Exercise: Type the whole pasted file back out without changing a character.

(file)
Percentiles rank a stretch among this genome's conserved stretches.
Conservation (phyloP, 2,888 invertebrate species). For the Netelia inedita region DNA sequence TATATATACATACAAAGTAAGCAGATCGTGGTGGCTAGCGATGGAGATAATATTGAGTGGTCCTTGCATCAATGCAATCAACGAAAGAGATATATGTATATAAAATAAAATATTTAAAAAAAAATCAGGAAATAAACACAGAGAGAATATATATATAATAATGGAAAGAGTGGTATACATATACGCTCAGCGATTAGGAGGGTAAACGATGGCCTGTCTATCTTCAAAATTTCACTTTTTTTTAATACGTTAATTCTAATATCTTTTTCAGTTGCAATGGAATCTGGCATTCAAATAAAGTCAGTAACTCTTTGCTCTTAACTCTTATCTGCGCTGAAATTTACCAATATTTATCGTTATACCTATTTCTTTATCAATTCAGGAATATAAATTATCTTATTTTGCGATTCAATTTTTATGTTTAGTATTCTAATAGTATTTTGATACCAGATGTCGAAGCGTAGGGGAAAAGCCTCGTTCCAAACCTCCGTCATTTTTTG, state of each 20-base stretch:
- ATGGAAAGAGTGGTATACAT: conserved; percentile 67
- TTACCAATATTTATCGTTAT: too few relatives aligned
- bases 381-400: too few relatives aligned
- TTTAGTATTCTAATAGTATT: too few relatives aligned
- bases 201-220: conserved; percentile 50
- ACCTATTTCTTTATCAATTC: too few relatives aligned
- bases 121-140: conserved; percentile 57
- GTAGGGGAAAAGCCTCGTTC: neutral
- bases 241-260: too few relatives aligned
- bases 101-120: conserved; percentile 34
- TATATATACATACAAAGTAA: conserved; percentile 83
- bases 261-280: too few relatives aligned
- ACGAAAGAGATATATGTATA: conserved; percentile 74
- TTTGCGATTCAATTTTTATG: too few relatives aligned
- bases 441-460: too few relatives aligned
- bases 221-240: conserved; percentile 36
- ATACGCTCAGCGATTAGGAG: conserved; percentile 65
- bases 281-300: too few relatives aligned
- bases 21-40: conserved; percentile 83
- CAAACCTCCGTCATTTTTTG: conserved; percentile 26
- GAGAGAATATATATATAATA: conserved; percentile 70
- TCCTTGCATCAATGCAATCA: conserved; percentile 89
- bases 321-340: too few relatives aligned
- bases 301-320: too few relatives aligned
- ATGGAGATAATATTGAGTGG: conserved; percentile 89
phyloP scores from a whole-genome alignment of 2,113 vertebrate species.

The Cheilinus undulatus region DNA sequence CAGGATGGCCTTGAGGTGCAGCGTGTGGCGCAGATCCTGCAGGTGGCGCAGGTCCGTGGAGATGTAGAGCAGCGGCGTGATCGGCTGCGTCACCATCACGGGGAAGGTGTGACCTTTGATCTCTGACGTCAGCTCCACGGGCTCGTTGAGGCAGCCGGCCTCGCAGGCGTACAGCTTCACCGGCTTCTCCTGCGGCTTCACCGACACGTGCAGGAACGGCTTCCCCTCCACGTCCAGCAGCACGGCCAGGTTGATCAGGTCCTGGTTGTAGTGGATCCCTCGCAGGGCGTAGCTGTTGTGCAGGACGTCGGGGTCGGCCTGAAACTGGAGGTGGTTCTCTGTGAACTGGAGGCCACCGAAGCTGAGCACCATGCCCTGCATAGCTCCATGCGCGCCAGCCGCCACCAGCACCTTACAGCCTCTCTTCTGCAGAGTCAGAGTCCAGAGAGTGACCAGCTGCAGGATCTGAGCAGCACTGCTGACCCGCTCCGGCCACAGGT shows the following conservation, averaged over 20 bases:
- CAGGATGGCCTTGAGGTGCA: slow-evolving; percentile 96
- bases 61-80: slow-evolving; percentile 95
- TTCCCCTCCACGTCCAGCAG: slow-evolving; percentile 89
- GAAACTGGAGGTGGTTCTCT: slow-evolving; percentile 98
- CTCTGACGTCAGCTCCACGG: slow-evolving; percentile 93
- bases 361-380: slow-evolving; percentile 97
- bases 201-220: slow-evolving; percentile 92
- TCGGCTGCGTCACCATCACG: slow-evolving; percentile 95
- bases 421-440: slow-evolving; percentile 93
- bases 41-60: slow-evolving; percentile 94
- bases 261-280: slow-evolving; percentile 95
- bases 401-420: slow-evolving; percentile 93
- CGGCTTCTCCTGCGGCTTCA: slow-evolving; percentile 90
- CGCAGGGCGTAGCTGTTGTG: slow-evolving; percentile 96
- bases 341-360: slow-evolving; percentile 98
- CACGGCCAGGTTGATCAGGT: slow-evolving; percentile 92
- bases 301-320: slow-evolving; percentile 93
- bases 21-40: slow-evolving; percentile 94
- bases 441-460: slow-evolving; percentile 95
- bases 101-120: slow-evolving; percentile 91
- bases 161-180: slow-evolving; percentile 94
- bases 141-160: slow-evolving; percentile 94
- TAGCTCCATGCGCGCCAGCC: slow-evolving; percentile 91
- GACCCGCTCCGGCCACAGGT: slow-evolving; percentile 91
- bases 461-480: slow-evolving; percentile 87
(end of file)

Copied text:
Percentiles rank a stretch among this genome's conserved stretches.
Conservation (phyloP, 2,888 invertebrate species). For the Netelia inedita region DNA sequence TATATATACATACAAAGTAAGCAGATCGTGGTGGCTAGCGATGGAGATAATATTGAGTGGTCCTTGCATCAATGCAATCAACGAAAGAGATATATGTATATAAAATAAAATATTTAAAAAAAAATCAGGAAATAAACACAGAGAGAATATATATATAATAATGGAAAGAGTGGTATACATATACGCTCAGCGATTAGGAGGGTAAACGATGGCCTGTCTATCTTCAAAATTTCACTTTTTTTTAATACGTTAATTCTAATATCTTTTTCAGTTGCAATGGAATCTGGCATTCAAATAAAGTCAGTAACTCTTTGCTCTTAACTCTTATCTGCGCTGAAATTTACCAATATTTATCGTTATACCTATTTCTTTATCAATTCAGGAATATAAATTATCTTATTTTGCGATTCAATTTTTATGTTTAGTATTCTAATAGTATTTTGATACCAGATGTCGAAGCGTAGGGGAAAAGCCTCGTTCCAAACCTCCGTCATTTTTTG, state of each 20-base stretch:
- ATGGAAAGAGTGGTATACAT: conserved; percentile 67
- TTACCAATATTTATCGTTAT: too few relatives aligned
- bases 381-400: too few relatives aligned
- TTTAGTATTCTAATAGTATT: too few relatives aligned
- bases 201-220: conserved; percentile 50
- ACCTATTTCTTTATCAATTC: too few relatives aligned
- bases 121-140: conserved; percentile 57
- GTAGGGGAAAAGCCTCGTTC: neutral
- bases 241-260: too few relatives aligned
- bases 101-120: conserved; percentile 34
- TATATATACATACAAAGTAA: conserved; percentile 83
- bases 261-280: too few relatives aligned
- ACGAAAGAGATATATGTATA: conserved; percentile 74
- TTTGCGATTCAATTTTTATG: too few relatives aligned
- bases 441-460: too few relatives aligned
- bases 221-240: conserved; percentile 36
- ATACGCTCAGCGATTAGGAG: conserved; percentile 65
- bases 281-300: too few relatives aligned
- bases 21-40: conserved; percentile 83
- CAAACCTCCGTCATTTTTTG: conserved; percentile 26
- GAGAGAATATATATATAATA: conserved; percentile 70
- TCCTTGCATCAATGCAATCA: conserved; percentile 89
- bases 321-340: too few relatives aligned
- bases 301-320: too few relatives aligned
- ATGGAGATAATATTGAGTGG: conserved; percentile 89
phyloP scores from a whole-genome alignment of 2,113 vertebrate species.

The Cheilinus undulatus region DNA sequence CAGGATGGCCTTGAGGTGCAGCGTGTGGCGCAGATCCTGCAGGTGGCGCAGGTCCGTGGAGATGTAGAGCAGCGGCGTGATCGGCTGCGTCACCATCACGGGGAAGGTGTGACCTTTGATCTCTGACGTCAGCTCCACGGGCTCGTTGAGGCAGCCGGCCTCGCAGGCGTACAGCTTCACCGGCTTCTCCTGCGGCTTCACCGACACGTGCAGGAACGGCTTCCCCTCCACGTCCAGCAGCACGGCCAGGTTGATCAGGTCCTGGTTGTAGTGGATCCCTCGCAGGGCGTAGCTGTTGTGCAGGACGTCGGGGTCGGCCTGAAACTGGAGGTGGTTCTCTGTGAACTGGAGGCCACCGAAGCTGAGCACCATGCCCTGCATAGCTCCATGCGCGCCAGCCGCCACCAGCACCTTACAGCCTCTCTTCTGCAGAGTCAGAGTCCAGAGAGTGACCAGCTGCAGGATCTGAGCAGCACTGCTGACCCGCTCCGGCCACAGGT shows the following conservation, averaged over 20 bases:
- CAGGATGGCCTTGAGGTGCA: slow-evolving; percentile 96
- bases 61-80: slow-evolving; percentile 95
- TTCCCCTCCACGTCCAGCAG: slow-evolving; percentile 89
- GAAACTGGAGGTGGTTCTCT: slow-evolving; percentile 98
- CTCTGACGTCAGCTCCACGG: slow-evolving; percentile 93
- bases 361-380: slow-evolving; percentile 97
- bases 201-220: slow-evolving; percentile 92
- TCGGCTGCGTCACCATCACG: slow-evolving; percentile 95
- bases 421-440: slow-evolving; percentile 93
- bases 41-60: slow-evolving; percentile 94
- bases 261-280: slow-evolving; percentile 95
- bases 401-420: slow-evolving; percentile 93
- CGGCTTCTCCTGCGGCTTCA: slow-evolving; percentile 90
- CGCAGGGCGTAGCTGTTGTG: slow-evolving; percentile 96
- bases 341-360: slow-evolving; percentile 98
- CACGGCCAGGTTGATCAGGT: slow-evolving; percentile 92
- bases 301-320: slow-evolving; percentile 93
- bases 21-40: slow-evolving; percentile 94
- bases 441-460: slow-evolving; percentile 95
- bases 101-120: slow-evolving; percentile 91
- bases 161-180: slow-evolving; percentile 94
- bases 141-160: slow-evolving; percentile 94
- TAGCTCCATGCGCGCCAGCC: slow-evolving; percentile 91
- GACCCGCTCCGGCCACAGGT: slow-evolving; percentile 91
- bases 461-480: slow-evolving; percentile 87